Blogs are a familiar feature on the internet - where users post content in an accumulating manner, with comments, and search options, etc. They facilitate expression and exploration, and via attached comments, also debate and synthesis.
Reading and Navigating Blogs
Our blogs are quite powerful. Each writer can post, as is typically the case. Sustainers who have the option can also post, however. All Blogs appear in the blog system, and sometimes also in content boxes the top page of ZNet - and always via the left menu of the top page - and can be found via searches, etc.
Commenting on blogs follows the blogs, attached at the bottom, and blog comments, like all others, are also visible in many places that show comments including in the forum system. In addition, the entire blog system gathers content for everyone - but one can look at the accumulating content in many ways.
For example one can look at one writer's efforts - so one is seeing what is effectively a blog system for that one writer, or Sustainer.
One can also look at the content by topic, seeing blogs that are tagged as being about a certain topic - or place, as well. Thus, when doing that, it is a blog system about a topic, or a place, with many contributors.
One can look at only writer blogs, or only sustainer blogs, as well.
One can look at blogs for particular Groups, too.
All this is easily done using the left menu. Searches allow even more variables and refinements.
Creating Blog Posts
If you are a Sustainer with permission, and are logged in, you will see a link in the left menu for you to post a blog - and you can use that to post one, and then tag it various ways (such as with a topic or place, or a group tag), and once you do, it is in the system with you as the author.
You can also use the console button to the left to post a blog - anytime and from anywhere in the site, as long as you are logged in.
Meanwhile, enjoy the blogs - and, by the way, if you are a Free Member or a Sustainer with a ZSpace page, of course you can put one or more content boxes on it, pulling blog links of any sort you may want to filter for, for example, by you or by your friends or by others - and by topic, about places, for groups, etc.
Justin Podur's Blog
Web Address: http://www.zcommunications.org/zspace/justinpodur Bio:
Justin Podur is a writer and editor for ZNet (www.zmag.org), part of Z Communications, an alternative media organization dedicated to political analysis and support for movements for social change.... (More)
Watched "Children of Men" tonight. For those who don't know, it's one of those British dystopia movies - I think 28 Days Later and V for Vendetta fall into the category. It's set in 2027, in a kind of business-as-usual bleak scenario, with an ongoing insurgency and an authoritarian government, but with the twist that no babies have been born in 18-some years. When a girl is found to be pregnant and is in the hands of the resistance, the protagonist has to try to get her to safety from the various groups that would do her harm or use her. I thought it was okay. It had some things that bothered me.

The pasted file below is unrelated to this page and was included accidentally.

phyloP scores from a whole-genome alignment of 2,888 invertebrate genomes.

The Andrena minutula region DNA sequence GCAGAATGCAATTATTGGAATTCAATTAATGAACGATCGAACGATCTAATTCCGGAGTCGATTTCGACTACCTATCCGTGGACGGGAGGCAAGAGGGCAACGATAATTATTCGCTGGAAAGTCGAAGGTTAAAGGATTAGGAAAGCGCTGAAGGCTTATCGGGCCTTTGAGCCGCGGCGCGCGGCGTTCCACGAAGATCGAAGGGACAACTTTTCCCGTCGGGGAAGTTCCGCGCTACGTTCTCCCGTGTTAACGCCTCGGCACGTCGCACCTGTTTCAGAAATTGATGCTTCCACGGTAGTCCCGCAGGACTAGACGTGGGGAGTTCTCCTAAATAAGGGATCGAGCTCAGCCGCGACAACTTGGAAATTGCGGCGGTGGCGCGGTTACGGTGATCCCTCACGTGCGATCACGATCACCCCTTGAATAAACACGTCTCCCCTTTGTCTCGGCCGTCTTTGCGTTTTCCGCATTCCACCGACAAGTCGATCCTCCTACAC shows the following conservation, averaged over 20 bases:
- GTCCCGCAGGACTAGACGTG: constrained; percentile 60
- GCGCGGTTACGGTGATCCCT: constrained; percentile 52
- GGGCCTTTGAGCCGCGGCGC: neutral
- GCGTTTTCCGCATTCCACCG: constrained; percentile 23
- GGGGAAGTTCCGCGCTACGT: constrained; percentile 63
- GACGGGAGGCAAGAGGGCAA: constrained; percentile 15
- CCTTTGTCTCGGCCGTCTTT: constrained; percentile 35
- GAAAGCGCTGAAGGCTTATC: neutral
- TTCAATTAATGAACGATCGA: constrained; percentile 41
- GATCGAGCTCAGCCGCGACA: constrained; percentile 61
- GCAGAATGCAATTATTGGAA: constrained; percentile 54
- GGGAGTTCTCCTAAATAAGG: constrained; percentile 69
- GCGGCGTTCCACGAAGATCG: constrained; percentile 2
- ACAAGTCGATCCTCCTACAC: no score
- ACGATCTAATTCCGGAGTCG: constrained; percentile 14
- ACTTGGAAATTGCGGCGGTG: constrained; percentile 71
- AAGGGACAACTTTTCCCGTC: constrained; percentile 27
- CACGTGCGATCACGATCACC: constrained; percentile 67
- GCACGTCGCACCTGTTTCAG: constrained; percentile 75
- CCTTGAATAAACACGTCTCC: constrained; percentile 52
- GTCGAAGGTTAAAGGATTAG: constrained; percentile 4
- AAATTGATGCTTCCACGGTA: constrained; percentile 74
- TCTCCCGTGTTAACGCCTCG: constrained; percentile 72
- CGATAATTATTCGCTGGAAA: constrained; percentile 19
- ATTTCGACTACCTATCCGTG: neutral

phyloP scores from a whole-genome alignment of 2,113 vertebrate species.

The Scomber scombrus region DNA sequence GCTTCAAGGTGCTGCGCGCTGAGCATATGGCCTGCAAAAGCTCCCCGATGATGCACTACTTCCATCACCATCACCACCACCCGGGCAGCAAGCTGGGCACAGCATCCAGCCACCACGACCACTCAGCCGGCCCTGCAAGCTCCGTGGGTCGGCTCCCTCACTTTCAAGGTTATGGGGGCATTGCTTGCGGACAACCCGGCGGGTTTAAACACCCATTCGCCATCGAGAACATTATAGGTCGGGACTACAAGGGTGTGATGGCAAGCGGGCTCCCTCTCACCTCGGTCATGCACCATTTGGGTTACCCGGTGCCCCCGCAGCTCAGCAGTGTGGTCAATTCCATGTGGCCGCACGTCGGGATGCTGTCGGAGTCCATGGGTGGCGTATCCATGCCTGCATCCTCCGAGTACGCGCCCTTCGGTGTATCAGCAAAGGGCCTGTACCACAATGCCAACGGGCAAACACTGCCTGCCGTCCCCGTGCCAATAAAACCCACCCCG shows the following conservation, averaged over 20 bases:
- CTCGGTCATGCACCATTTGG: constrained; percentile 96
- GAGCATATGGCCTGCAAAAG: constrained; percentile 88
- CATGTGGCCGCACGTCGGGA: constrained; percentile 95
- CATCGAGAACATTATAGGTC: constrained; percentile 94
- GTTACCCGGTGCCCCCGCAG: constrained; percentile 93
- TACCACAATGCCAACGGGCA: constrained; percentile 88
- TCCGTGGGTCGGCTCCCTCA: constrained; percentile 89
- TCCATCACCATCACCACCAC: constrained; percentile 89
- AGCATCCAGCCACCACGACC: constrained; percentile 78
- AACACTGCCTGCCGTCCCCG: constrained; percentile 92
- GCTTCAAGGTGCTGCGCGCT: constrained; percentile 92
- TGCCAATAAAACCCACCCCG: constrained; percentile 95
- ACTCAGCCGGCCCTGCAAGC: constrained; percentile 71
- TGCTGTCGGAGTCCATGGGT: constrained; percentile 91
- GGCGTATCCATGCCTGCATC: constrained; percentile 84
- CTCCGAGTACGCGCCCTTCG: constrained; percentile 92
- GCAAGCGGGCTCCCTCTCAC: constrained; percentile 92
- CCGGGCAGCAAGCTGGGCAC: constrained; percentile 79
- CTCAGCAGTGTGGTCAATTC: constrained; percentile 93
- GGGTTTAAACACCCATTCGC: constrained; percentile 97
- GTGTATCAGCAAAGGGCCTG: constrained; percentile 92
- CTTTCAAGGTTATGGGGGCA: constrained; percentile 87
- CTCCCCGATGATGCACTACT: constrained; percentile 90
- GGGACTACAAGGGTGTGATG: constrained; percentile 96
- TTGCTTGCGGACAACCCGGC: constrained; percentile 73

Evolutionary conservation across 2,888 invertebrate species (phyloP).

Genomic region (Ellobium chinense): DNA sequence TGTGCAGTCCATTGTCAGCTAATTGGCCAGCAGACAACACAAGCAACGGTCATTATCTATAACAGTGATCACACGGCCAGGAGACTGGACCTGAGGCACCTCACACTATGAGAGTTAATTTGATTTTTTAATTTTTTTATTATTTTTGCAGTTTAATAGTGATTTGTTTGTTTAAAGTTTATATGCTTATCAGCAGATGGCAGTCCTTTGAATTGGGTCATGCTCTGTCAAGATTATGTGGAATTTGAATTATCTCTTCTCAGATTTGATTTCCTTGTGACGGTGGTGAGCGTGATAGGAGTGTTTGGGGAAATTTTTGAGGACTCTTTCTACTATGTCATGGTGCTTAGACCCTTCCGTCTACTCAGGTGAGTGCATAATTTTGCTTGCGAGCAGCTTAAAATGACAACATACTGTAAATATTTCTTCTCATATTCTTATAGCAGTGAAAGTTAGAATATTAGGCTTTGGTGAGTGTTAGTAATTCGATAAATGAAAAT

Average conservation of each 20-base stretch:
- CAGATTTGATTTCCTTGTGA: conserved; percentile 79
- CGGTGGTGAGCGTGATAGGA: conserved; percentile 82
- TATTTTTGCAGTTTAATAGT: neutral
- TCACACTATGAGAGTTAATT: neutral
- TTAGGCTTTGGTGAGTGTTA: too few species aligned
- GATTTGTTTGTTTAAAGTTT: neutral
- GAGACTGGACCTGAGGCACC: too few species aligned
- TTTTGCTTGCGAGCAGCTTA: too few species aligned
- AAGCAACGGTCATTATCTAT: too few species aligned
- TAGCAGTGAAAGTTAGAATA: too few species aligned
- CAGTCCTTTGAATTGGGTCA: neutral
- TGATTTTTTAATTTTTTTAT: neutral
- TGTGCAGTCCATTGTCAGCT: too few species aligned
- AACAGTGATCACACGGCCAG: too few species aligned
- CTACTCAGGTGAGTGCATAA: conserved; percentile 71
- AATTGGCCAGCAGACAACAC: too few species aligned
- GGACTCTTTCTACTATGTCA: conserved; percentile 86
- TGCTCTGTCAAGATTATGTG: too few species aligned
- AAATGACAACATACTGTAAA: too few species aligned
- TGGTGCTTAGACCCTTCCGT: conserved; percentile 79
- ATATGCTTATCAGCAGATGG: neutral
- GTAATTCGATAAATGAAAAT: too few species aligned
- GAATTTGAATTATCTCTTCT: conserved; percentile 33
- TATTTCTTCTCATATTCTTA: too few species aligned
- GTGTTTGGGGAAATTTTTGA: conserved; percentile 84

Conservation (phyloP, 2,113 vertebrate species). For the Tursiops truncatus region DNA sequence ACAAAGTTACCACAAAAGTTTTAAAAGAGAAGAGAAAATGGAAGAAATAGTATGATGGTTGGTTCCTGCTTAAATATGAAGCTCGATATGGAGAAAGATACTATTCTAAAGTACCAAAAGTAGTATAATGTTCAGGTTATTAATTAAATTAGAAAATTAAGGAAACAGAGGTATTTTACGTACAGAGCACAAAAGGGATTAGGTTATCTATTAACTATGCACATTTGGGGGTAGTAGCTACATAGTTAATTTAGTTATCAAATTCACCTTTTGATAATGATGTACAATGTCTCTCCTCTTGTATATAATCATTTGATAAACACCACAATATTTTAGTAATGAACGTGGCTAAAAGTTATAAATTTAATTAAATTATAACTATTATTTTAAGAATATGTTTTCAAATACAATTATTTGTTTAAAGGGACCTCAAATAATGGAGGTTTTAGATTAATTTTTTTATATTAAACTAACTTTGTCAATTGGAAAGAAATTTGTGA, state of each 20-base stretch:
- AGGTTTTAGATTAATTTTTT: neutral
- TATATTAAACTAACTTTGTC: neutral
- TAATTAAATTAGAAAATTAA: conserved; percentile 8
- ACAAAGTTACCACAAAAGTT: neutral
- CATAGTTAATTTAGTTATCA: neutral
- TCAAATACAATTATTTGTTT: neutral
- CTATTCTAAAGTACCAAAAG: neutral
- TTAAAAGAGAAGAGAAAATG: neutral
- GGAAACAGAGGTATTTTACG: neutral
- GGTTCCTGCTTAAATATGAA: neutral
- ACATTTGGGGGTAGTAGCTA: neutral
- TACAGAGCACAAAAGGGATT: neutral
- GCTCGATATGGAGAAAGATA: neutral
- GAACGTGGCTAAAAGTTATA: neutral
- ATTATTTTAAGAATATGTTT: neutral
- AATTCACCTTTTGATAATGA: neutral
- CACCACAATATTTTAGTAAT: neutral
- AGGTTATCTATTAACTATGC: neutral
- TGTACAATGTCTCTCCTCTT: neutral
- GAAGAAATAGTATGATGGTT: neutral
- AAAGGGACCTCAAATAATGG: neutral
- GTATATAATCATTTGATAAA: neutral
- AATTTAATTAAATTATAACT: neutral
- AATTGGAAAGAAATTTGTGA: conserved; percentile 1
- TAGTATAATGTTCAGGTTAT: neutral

-The only trustworthy people in the movie were white... those in the resistance who turned out to be traitorous were black/brown.
-The pregnant girl, the quintessential single mother, happened to be black.
-The Islamic and Arab aspect of the rebellion in the refugee camp was overstated, I think, for the UK in 2027.
-The incompetence and lack of politics of the rebels was grating.
-I found it hard to believe that ordinary human and family relationships had been wiped out to that extent - even after 20 years of not having babies.
Perhaps these latter dislikes of mine are due to the writers being able to see farther than I can, as opposed to the writers' limitations.
What I liked about the film:
-It seemed to capture the broad contours of a bleak future. Probably because it captures the broad contours of the bleak present. Dispossession, propaganda, violence, alienation, nowhere safe, no one to trust, a collapsing society and environment, and seemingly random violence.
-It captures this with very spectacular cinematography and effects. I didn't like some of the military aspects of the major battle in the refugee camp, but it had some very significant realism as well, and captured the sights and sounds and terror of such situations very well.
But I return to the political problems that were inadequately handled. Were the writers just seeing to a future when genuine alternatives had been destroyed, when the process of their destruction had left resistances that long since lost their own ethical framework and could offer nothing to the population? Or was envisioning a battle between an authoritarian, diffuse, collapsing capitalist society and a genuine alternative, politically fought, beyond the ability of our moviemakers today? I mean, I think the future is as bleak as anybody, but I also think that there are people and organizations out there that are inspiring. I don't think the fight for the future will be so bereft of decency, which can be found in some terrible situations. But maybe not all of them.